This is part six in a series where I share pieces of my Costa Rica travel journal. Follow the links below to read the previous installments:
- Part One: “Into the Nations”
- Part Two: “Beneath His Feet”
- Part Three: “Clearly Seen”
- Part Four: “Deep Calls to Deep”
- Part Five: “Hearing Hearts”
Come back Thursday for the final installment in the series!
The week before the mission trip, I went to the dentist. I’m one of those weird people who actually looks forward to going to the dentist, so I was excited. Plus, our dentist is a really strong Christian. The staff is extremely friendly, and the local Christian radio station always plays in the office. I always feel welcome there.
After checking my teeth, and while I was still reclined in the chair, my dentist placed his strong hands on my shoulder and prayed a blessing over our team, our trip, and the people we would meet there.
It was an incredible moment for me. First, it was one of those times when I actually felt the Holy Spirit breathing on me. I can’t remember everything he said exactly, but I know it was exactly what my heart had been thirsting to hear; what my soul had been needing.
One of the things I do remember clearly is that he asked God to break my heart for what breaks His, because “it’s a good break.” I don’t know why, but that line resonated within me throughout the entire trip, and even now as I think back on the experience. Can a broken heart really be “good”? Oh, a thousand times yes.
From my travel journal:
We had a pool party with some kids from the orphanages today. One little girl stole my heart. I couldn’t understand her and she couldn’t understand me, but she would just look at me and smile with her big, chocolate doe eyes and tiny teeth. She had two dark chocolate French braids, round little cheeks, and cinnamon skin. She must be three or four. And she’s an orphan.
God, I pray she knows the love of a forever family soon. That the little girl who held my hand and giggled and wanted me to hold her would be loved and cuddled and kissed and told about Jesus. I love her even though I’m not sure I even know how to spell her name. Protect her, please Lord, and show Your precious creation Your love and Your grace. Make Yourself and Your peace known in the little lives at the orphanage.
Yesterday we went into the village and handed out goodie bags. We also had some Spanish coloring books and crayons to give away, along with the pictures we took of some families at church on Sunday.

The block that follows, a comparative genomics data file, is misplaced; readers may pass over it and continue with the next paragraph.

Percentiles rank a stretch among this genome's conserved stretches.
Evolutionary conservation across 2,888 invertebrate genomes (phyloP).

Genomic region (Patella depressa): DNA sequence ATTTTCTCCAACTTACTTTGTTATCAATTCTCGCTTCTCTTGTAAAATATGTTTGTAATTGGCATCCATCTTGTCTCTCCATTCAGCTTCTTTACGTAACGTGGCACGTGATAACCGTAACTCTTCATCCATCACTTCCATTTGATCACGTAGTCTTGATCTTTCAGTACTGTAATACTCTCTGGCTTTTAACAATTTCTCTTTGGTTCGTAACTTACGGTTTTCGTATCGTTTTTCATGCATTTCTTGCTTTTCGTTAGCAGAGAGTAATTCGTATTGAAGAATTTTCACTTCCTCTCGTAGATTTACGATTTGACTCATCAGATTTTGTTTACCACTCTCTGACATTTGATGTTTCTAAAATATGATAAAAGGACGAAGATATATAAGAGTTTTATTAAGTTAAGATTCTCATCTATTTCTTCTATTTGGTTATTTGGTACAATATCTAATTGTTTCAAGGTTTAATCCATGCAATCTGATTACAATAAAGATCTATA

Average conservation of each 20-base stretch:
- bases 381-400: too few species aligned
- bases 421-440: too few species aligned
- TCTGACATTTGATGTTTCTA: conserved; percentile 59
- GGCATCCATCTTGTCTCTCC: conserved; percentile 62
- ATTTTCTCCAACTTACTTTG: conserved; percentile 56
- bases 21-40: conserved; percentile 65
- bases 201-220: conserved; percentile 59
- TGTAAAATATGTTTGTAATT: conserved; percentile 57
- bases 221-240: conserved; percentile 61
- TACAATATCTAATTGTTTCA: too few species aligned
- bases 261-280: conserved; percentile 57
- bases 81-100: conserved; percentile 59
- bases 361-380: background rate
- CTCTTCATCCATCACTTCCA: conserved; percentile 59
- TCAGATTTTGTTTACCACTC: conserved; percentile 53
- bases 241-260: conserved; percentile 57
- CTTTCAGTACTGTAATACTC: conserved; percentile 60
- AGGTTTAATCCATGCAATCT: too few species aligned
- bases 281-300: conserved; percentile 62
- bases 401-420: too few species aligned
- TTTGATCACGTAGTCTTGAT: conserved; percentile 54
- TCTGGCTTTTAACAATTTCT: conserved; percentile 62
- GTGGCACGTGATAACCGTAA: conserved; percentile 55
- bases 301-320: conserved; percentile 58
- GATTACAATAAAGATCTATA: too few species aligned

The longer we were in the village, the more children flocked to us, wanting extra bags for their siblings.
After that, we went to the home of a fourteen-year-old girl and her eleven month old baby. Her house had a dirt floor and no electricity. The roof had holes in it, which meant the floor turned to mud whenever it rained.
It really broke everyone’s heart, even though the girl was used to living that way. It reminded me of what my dentist said when he prayed a blessing over me last week: “It’s a good break.”
We had some extra money for the trip, so today we’re going to buy the supplies for her to have a new roof. What the whole thing really did for me, though, was break my heart for America. Because poverty in America isn’t even poverty when compared to the lifestyle here, and yet those with plenty have endless complaints. It makes me almost ashamed to be from a place so rich and spoiled.
But it also makes me realize this: I’ve seen poverty here. This is where life starts. This is where you turn yourself—with God’s help—into a channel of blessing, receiving God’s blessings and blessing others with them. This is where you realize why you live in such abundance—so you can give abundantly. This is where the decision to stop living for yourself and start living fully for Jesus is made. It’s where faith becomes real and you decide there’s no turning back. Ever.
If your faith is real, you’ll start moving mountains with the help of the One in whom you place that faith. Even if it looks crazy—loco—to the rest of the world. Even if you’re laughed at, mocked, taken advantage of, rejected. It doesn’t matter, because it’s the Lord Christ you are serving.
God, give me the endurance to make this feeling last. To never take this for granted. To never give up, because You sure don’t. My dentist was right—it’s a good break. A very good break. A necessary break. Like the missionary down here said: I wish all Americans were required to spend a week in a country like this, and then go home and try to complain about their lives again. It would change our nation.
“Religion that God our Father accepts as pure and faultless is this: to look after orphans and widows in their distress and to keep oneself from being polluted by the world.” – James 1:27